Is your company incorporating cutting-edge technology? Or at least keeping an eye on budding trends? 

The search for the next monumental disruptive technology is fervent and ongoing. By definition, a “disruptive” tech shakes up the status quo – it ousts existing tech and spurs industry-wide change. This is especially relevant for the financial services industry. From FinTech startups to mature commercial and investment banks, it’s a constant scramble to either stay ahead or keep up.

Here are three disruptive techs that are altering the infrastructure of the financial services industry – and that your company should consider exploring if it hasn’t already. 

Blockchain

Although the cryptocurrency surge has had its ups and downs, the technology behind the most notable cryptocurrency (Bitcoin) has arguably been the most influential technology to come about for some time: blockchain.

Blockchain is an immutable digital ledger of ongoing, secured, and bound transactions that are distributed on a decentralized network. This public ledger can be programmed to record virtually anything and everything of value. 

Blockchain was initially brought to prominence via the cryptocurrency surge in 2017/2018 – but it’s gaining staying power as various industries find ways to benefit from this disruptive technology. 

Blockchain is gaining traction at a remarkable rate – years faster than the world’s adoption of the Internet. In 2018, PwC surveyed 600 business executives and 84% of them said their companies had at least some involvement with blockchain – a clear indication that companies are at least trying to figure out a way to incorporate the tamperproof ledger into their operations.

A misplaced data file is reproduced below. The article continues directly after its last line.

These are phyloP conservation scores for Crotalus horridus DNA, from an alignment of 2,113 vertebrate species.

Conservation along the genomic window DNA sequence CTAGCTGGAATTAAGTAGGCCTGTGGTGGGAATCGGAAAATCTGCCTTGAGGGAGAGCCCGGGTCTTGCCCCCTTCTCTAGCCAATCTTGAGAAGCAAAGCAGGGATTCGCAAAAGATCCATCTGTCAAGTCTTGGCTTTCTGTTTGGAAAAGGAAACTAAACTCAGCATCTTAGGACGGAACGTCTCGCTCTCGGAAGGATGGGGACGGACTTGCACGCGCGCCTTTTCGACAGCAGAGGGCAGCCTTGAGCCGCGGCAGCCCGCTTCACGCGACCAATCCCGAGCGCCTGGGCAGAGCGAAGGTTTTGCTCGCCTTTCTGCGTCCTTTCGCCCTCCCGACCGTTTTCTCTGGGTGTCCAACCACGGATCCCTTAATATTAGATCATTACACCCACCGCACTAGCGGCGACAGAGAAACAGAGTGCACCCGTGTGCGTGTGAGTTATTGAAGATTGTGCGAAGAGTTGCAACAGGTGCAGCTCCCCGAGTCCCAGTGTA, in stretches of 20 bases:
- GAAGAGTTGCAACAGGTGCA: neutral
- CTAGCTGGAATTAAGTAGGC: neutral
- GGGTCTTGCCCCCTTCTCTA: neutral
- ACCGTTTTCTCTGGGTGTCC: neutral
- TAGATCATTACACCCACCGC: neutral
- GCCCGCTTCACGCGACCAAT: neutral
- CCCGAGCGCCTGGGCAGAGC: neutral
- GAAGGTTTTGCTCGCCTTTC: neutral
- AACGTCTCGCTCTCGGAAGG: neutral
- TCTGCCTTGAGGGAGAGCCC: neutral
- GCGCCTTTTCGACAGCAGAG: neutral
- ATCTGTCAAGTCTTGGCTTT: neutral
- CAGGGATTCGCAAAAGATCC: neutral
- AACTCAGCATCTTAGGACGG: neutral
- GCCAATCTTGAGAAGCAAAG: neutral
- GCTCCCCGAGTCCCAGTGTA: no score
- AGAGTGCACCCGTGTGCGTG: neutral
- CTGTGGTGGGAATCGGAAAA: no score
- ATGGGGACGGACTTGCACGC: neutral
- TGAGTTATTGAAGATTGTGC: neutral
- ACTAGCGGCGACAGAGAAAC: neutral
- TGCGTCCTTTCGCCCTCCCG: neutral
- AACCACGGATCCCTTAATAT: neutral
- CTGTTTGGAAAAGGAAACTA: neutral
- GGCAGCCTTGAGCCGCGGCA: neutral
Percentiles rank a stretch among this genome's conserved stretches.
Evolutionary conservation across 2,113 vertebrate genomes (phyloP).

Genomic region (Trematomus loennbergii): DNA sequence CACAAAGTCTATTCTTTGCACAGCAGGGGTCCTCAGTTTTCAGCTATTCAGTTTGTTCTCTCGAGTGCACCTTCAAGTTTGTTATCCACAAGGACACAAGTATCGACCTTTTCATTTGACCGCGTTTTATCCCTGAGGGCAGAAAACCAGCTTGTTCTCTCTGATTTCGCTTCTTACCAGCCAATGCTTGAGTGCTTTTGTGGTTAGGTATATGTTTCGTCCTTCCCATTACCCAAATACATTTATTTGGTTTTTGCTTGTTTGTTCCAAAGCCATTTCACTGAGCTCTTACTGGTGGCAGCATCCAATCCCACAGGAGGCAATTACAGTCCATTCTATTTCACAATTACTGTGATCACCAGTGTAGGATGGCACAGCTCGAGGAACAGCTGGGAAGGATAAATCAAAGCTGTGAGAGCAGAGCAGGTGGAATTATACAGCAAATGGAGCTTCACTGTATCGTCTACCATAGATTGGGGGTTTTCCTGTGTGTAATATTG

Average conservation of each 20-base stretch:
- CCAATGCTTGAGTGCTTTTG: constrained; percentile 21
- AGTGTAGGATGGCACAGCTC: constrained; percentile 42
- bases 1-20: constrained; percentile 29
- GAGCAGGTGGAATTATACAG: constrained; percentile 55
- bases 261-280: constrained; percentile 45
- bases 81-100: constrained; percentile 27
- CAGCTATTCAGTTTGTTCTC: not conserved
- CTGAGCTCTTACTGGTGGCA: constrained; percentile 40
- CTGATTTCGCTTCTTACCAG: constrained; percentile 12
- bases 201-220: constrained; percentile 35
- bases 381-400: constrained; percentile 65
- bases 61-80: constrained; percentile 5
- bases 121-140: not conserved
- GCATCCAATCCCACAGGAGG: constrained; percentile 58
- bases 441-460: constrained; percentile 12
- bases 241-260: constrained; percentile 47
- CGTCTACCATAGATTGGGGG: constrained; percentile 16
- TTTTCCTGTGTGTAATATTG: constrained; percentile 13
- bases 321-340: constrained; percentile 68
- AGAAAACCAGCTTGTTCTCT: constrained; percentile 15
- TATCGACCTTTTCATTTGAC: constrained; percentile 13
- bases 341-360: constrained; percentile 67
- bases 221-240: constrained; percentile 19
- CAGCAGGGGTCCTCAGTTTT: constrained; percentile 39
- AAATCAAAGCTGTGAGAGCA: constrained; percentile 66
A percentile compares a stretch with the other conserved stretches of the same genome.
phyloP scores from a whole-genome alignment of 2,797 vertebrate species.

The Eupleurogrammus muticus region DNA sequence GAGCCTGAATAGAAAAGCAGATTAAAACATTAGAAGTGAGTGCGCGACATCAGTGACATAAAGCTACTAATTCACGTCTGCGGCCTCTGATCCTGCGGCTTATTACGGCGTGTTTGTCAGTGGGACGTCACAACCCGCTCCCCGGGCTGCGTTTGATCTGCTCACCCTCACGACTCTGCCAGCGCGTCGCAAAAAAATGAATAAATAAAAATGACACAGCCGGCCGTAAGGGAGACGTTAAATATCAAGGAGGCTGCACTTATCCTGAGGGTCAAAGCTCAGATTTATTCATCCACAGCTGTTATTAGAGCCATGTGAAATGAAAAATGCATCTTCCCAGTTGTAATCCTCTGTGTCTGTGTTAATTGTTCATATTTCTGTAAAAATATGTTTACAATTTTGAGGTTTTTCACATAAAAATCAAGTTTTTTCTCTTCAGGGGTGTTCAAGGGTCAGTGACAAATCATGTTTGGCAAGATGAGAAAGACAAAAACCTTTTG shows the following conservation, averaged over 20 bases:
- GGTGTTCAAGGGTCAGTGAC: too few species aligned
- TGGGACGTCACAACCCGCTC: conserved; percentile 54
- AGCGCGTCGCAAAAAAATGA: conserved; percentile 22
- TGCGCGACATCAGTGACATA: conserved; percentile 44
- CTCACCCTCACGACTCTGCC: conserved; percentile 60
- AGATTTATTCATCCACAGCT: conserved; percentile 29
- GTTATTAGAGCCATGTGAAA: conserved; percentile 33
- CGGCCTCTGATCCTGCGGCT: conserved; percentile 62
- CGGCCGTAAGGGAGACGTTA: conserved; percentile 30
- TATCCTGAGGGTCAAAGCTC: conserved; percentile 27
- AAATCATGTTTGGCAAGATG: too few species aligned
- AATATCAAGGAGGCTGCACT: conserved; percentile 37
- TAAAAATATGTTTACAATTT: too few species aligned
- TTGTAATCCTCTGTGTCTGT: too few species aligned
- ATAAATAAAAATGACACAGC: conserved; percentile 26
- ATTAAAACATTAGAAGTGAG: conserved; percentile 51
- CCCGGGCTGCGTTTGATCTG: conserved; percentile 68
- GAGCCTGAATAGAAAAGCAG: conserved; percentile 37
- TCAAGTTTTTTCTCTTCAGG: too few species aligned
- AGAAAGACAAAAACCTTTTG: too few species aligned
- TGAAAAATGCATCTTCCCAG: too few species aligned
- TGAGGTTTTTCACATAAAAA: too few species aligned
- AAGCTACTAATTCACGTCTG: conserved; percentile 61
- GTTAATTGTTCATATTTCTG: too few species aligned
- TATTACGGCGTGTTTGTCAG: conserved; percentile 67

Financial Institutions and Tech

It’s not a mystery why financial institutions would be enthralled by this tech. In essence, blockchain can significantly reduce infrastructure costs (the price of authenticity and security is high) and expedite processes (less intermediaries). How? The public nature of blockchain’s digital ledger. On a decentralized, distributed network, transactions are verified by the community that comprises the network. 

Recording payments, effectuating transfers, reducing fraud, automating contracts – there are many practical applications for blockchain in the financial services industry. 

Several noteworthy finance and tech companies – like MasterCard, IBM, and Alibaba – are actively investing time and resources into researching and developing blockchain capabilities. For example, despite expressing caution about blockchain, Bank of America has the most blockchain-related patents of any financial services company, including a recent patent for a “real-time net settlement by distributed ledger system.”

Relatively speaking, blockchain is still in its infancy with respect to its widespread application/adoption. It still faces major regulatory hurdles, as well as structural concerns – especially for smaller decentralized networks.

Robotics

Robotics have technically been a steady presence in the financial services industry for decades.

Automated tellers date back all the way to 1967 when Barclays launched the first ATM in London. Although ATMs are a standard in the banking community, what if you walked into an actual bank branch…and no one was there? What if the financial advisor behind your investment portfolio was actually a software program that uses complex algorithms to allocate and manage your money? 

The employee-less bank experience exists. So too does the robo-advisor.